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W & K

Proposed Tools to Control Inflation

Last week Labour announced its policies to help the Reserve Bank to control inflation, including a variable savings rate (VSR). This would increase the level of KiwiSaver contributions to ease the pressure to increase the Official Cash Rate (OCR), being the benchmark against which almost all borrowing costs are set. The policy outlined that the variable savings rate would be one of several measures, which also included a capital gains tax, controls on migration "at the hot part of the cycle" and the impact of the transition to compulsory KiwiSaver.

Labour should be congratulated on thinking outside of the box. Like many people since the announcement, we have been thinking about the potential implications of a proposed VSR. It appears that the architects of the policy conveniently forgot one of the golden rules of financial planning. That is, under normal circumstances, you should pay off your non tax deductible debt before you use your money for other savings. Only a high risk investment strategy really has the potential to provide after tax and fee returns similar or greater than mortgage interest rates.

Compulsorily diverting additional monies into KiwiSaver will be a real bonus for KiwiSaver providers. The vast majority of KiwiSaver funds under management are in schemes owned by Australian financial institutions. In most cases, their New Zealand banking offshoots will also be providers of mortgages.

The variable savings rate scheme could effectively increase the term of your mortgage because you will have less available money in which to make voluntary additional mortgage repayments as the money has gone into your KiwiSaver account. It is possible that the banks will simply make more money from you, and overall your net wealth at retirement may be less than what you would otherwise have expected because you could still have a large debt on your home.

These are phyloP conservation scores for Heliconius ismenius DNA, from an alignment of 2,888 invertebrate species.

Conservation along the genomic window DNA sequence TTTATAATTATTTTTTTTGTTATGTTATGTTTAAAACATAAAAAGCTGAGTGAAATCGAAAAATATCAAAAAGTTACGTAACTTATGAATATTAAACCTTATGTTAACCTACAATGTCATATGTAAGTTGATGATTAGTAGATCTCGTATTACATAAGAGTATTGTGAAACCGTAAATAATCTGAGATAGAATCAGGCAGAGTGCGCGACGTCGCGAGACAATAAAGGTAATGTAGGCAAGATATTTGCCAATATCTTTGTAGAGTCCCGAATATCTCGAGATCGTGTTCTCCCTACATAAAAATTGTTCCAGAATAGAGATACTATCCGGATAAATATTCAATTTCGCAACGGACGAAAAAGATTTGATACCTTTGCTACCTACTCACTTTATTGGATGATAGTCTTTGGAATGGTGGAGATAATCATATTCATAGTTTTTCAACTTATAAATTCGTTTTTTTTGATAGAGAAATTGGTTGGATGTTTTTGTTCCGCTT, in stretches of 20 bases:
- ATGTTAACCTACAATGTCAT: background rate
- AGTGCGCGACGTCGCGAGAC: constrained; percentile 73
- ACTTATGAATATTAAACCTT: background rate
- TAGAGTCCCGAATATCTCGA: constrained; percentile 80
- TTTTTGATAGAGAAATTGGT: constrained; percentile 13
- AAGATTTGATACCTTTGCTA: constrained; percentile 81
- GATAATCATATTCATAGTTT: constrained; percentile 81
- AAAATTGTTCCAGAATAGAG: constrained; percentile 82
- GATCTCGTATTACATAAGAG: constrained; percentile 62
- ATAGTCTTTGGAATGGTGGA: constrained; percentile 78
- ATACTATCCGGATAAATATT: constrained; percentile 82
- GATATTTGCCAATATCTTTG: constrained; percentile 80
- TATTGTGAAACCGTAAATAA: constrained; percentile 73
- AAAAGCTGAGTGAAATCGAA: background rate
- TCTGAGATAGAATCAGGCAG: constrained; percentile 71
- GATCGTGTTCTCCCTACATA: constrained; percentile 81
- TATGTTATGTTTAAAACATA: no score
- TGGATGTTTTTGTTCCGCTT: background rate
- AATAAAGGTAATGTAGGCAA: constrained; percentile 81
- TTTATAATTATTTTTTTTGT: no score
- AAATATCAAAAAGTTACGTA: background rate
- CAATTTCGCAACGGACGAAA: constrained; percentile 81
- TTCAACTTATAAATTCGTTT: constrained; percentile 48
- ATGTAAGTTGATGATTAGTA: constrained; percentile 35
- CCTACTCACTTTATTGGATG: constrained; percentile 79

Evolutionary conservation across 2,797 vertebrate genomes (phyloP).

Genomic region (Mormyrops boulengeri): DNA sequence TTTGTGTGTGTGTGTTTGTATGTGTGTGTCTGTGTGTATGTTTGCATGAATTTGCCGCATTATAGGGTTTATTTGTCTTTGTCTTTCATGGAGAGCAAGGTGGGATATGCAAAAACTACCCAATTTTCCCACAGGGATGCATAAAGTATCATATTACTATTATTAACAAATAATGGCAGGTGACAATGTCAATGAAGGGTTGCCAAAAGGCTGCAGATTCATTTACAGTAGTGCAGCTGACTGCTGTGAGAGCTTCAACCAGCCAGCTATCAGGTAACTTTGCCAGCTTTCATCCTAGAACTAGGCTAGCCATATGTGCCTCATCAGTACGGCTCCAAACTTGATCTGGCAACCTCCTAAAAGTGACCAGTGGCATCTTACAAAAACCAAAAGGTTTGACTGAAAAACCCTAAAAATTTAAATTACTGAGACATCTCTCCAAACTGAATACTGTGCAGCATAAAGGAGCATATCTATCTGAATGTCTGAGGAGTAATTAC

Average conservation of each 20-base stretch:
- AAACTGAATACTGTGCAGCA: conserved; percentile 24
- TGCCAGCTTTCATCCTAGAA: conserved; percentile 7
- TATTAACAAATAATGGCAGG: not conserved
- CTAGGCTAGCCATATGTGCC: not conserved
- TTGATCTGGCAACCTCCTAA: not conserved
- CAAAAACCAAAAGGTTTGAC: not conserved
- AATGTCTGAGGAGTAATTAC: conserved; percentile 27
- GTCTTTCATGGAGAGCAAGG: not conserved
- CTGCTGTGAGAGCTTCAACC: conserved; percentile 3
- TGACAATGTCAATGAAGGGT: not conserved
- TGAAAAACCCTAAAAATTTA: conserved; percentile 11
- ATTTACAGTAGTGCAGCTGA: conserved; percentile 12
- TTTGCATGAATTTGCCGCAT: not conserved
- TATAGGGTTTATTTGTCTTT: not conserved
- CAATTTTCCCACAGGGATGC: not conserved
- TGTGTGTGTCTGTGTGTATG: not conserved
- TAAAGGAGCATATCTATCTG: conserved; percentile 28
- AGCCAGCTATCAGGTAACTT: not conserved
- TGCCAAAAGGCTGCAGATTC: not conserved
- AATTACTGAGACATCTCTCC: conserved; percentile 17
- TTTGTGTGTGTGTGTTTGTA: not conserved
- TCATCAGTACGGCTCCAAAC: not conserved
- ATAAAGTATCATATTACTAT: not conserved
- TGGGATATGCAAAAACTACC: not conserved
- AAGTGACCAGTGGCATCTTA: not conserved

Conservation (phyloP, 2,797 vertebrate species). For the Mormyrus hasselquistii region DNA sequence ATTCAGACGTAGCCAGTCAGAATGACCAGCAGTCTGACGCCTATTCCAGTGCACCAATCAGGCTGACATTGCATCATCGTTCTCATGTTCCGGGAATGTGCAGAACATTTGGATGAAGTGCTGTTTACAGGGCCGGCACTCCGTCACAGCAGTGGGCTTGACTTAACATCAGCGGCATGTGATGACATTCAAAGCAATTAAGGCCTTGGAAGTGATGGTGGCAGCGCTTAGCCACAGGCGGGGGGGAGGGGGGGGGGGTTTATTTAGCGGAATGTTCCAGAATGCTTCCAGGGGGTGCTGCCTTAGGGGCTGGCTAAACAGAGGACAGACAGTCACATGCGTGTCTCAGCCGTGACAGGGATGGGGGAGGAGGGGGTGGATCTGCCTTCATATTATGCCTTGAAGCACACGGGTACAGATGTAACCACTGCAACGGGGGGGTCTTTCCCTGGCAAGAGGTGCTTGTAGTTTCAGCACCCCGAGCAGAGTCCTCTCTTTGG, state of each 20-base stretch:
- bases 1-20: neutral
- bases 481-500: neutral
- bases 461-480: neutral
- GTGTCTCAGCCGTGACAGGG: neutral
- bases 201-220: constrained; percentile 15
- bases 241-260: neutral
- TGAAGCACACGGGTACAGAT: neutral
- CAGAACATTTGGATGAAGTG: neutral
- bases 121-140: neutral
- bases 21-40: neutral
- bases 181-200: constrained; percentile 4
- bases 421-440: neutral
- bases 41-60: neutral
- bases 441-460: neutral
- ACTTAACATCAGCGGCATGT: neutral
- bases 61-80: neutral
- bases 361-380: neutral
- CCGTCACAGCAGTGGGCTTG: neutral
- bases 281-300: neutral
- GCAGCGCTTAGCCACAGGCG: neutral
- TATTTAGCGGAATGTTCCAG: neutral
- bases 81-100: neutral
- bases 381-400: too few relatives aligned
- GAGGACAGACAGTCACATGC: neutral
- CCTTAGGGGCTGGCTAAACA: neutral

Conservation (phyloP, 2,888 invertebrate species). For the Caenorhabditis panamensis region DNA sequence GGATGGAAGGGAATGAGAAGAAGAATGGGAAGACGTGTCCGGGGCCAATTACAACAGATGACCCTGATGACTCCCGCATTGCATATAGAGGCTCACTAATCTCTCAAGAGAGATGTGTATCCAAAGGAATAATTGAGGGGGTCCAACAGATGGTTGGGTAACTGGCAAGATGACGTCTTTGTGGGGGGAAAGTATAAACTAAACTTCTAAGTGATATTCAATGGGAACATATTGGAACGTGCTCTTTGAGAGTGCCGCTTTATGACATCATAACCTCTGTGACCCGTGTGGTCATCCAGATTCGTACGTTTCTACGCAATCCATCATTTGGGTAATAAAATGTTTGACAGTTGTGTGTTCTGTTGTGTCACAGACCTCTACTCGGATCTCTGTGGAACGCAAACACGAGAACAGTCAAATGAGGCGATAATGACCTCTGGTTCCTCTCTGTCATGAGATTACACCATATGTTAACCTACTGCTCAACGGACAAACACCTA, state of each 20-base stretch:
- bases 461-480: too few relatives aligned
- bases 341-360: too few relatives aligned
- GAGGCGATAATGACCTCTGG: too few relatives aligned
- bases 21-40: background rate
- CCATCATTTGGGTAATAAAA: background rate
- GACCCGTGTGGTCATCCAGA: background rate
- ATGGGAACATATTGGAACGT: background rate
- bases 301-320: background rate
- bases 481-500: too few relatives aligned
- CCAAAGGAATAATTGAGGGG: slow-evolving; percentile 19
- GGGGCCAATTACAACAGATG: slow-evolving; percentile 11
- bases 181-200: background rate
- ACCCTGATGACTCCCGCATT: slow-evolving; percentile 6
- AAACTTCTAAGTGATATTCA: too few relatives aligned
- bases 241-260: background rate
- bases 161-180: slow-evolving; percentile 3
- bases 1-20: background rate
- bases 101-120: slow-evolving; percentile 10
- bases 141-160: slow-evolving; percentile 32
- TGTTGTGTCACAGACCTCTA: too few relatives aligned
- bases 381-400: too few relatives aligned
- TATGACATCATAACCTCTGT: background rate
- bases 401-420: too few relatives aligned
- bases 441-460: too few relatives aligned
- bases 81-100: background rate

In some situations, those KiwiSavers with mortgages would need to get their lender to agree to decrease their mortgage payments because they simply could not afford to lose the equivalent of the additional KiwiSaver contributions from their take home pay packet.

As they say, the devil is in the detail. It appears that under Labour’s proposed scheme, those who are self-employed, low income workers, beneficiaries, or those on National Super would be exempt from the scheme. So it looks like compulsory KiwiSaver would actually have a participation rate similar to the current situation. We also know that a lot of people are effectively taking contribution holidays due to financial hardship.

In order for VSR to have any significant impact on either reducing the inflation rate or the exchange rate, there would need to be billions of dollars removed from the public’s discretionary spending. If this were to be achieved, there would be a massive taxation shortfall, which somehow will need to be offset. It is unlikely that a capital gains tax would be a significant contributor to this shortfall until the regime had been in effect for close to a decade. That then leaves a combination of tax rate or GST increases or reduced government spending to mitigate the shortfall.

The Reserve Bank successfully introduced a new management tool last year, being the cap on loan to valuation mortgages as a means of cooling inflation. This could be remodelled using a combination of a variable rate and geographic region to target house price inflation. This would reduce the unintended consequences that are often felt in provincial New Zealand when Auckland property prices boom. It would also keep interest rates low reducing upwards pressure on the exchange rate.

Economics is an extremely complex area and care needs to be taken to avoid unintended negative consequences. In our opinion it is better policy for the independent Reserve Bank of New Zealand to develop and implement tools to maintain price stability rather than political parties.

Disclaimer

Steven Barton (FSP 32663) and Susan Pascoe Barton (FSP 32382) are Certified Financial Planners and Authorised Financial Advisers.  Their initial disclosure statements are available free of charge by contacting them on (07) 3060080 or they can be downloaded from www.pascoebarton.co.nz. This column is general in nature and should not be regarded as personalised investment advice.